A: The most sensitive approach would be to restrict driving off road completely and remove any and all damage and disturbance the vehicles provide. Like with all things though, there is a compromise needed and some context to the circumstances and what lengths WE go to in order to mitigate the damage we might cause.
Let’s deal with the scale first. The Greater Limpopo Transfrontier Park is a conservation area of roughly 100 000km2 / 10mil ha. The Kruger National Park comprises one of its entities as do the associated private nature reserves on its borders. The area covered by the SabiSand Wildtuin for instance is roughly 70 000ha or about 0.7% of the total surface area of the conservation area. The vast bulk of land under conservation is left purely for its biodiversity to wander on and live in as freely and without disturbance as it is possible to get in 2022/3. We don’t have cameras in these areas and neither could we, and so an unfortunate perception is created that vehicles are driving everywhere, whenever and however they want to.
In most of the areas [parks and reserves] we operate there are agreements in place between those that use and manage these areas. Generally speaking these agreements give these reserves autonomy in the management of their areas, but within the limits of an agreed management plan. Accordingly off road driving for certain animals is permitted under certain conditions in certain areas i.e. Djuma Private Game Reserve for high profile animals. Don’t forget that the vast majority of space animals have to roam in do not have any human impact at all. Additionally in these areas and for most of the day [12 to 18hours] these animals are left undisturbed.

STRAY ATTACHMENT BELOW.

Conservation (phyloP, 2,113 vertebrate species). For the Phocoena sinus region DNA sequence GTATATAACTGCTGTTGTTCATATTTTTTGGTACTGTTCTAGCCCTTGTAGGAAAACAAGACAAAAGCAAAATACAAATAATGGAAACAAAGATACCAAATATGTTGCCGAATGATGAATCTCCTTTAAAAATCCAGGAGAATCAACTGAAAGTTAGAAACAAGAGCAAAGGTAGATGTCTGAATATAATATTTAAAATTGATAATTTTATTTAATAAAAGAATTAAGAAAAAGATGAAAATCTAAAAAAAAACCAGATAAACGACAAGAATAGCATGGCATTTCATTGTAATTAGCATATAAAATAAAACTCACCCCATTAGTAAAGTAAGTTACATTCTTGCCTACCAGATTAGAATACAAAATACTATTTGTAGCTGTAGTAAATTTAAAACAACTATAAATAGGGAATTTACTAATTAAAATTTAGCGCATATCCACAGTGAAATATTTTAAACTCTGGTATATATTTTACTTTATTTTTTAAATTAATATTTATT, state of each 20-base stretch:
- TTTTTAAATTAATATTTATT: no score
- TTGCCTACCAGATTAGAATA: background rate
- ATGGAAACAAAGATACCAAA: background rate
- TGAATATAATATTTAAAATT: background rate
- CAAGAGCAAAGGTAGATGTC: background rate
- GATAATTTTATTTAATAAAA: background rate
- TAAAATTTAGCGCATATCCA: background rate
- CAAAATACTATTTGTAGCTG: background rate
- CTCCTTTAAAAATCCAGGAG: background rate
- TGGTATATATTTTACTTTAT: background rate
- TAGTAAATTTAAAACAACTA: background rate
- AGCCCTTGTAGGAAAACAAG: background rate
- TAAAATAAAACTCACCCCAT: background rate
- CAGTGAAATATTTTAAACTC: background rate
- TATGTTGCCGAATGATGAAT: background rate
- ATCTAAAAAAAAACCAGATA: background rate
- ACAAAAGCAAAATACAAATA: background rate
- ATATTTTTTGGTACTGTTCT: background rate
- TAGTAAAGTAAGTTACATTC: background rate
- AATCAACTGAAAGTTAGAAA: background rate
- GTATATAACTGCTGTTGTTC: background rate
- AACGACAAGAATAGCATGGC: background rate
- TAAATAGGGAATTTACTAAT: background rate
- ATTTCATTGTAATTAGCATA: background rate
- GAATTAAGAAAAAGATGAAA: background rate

These wilderness spaces need to be relevant to today’s problems and, animals’ freedom to live undisturbed is not the only consideration if we want these areas to stay relevant into the future. Things need to pay their way. This is why WildEarth supports management plans which strive to maintain biodiversity in all its natural facets and fluxes, to provide human benefits and build a strong constituency and preserve as far as possible the wilderness qualities and cultural resources associated with the national parks and their associated private nature reserves where relevant. To put it differently, the money tourists spend in the SabiSand and similar reserves for the privilege to go off road and experience what they do, contributes significantly to the overall motivation for the continued conservation of the entire area, all 10mil ha of it.
In spite of this, there is a measure of respect and responsibility needing to be practiced and WildEarth knows that off road driving is a privilege and not a ‘right’. Off road driving should be approached with the utmost respect and sensitivity not only to the bush but also to the perception driving off road creates in those physically and virtually sharing the environment. Our guides are trained professionals whose job it is to make sure that they are taking decisions that limit damage done when and if off road driving is needed.